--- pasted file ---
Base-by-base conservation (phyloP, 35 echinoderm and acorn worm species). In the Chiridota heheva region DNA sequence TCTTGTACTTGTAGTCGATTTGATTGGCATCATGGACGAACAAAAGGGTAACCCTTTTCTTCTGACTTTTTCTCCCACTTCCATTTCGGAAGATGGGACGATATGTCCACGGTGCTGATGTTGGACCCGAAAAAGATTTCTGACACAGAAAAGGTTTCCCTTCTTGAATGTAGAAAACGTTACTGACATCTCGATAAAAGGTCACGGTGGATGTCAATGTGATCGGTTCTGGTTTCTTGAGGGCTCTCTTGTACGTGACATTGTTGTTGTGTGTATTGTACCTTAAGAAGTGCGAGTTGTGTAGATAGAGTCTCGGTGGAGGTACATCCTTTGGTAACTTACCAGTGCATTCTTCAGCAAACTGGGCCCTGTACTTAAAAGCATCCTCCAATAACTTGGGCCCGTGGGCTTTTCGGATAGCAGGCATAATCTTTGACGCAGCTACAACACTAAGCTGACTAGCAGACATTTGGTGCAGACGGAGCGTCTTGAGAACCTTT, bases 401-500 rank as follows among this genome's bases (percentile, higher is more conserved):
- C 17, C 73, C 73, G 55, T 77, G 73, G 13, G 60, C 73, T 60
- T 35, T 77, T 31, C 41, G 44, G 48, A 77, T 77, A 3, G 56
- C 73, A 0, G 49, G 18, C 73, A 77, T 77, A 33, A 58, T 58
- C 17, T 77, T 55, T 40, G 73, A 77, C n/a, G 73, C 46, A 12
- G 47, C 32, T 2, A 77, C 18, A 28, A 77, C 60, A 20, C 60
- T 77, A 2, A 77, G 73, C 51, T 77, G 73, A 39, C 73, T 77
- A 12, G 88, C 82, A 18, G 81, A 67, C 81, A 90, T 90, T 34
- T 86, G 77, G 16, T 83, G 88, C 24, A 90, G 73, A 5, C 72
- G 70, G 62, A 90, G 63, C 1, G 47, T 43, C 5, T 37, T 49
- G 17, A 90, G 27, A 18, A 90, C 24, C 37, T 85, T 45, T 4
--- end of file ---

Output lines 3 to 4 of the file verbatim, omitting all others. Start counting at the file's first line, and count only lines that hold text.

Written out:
- T 35, T 77, T 31, C 41, G 44, G 48, A 77, T 77, A 3, G 56
- C 73, A 0, G 49, G 18, C 73, A 77, T 77, A 33, A 58, T 58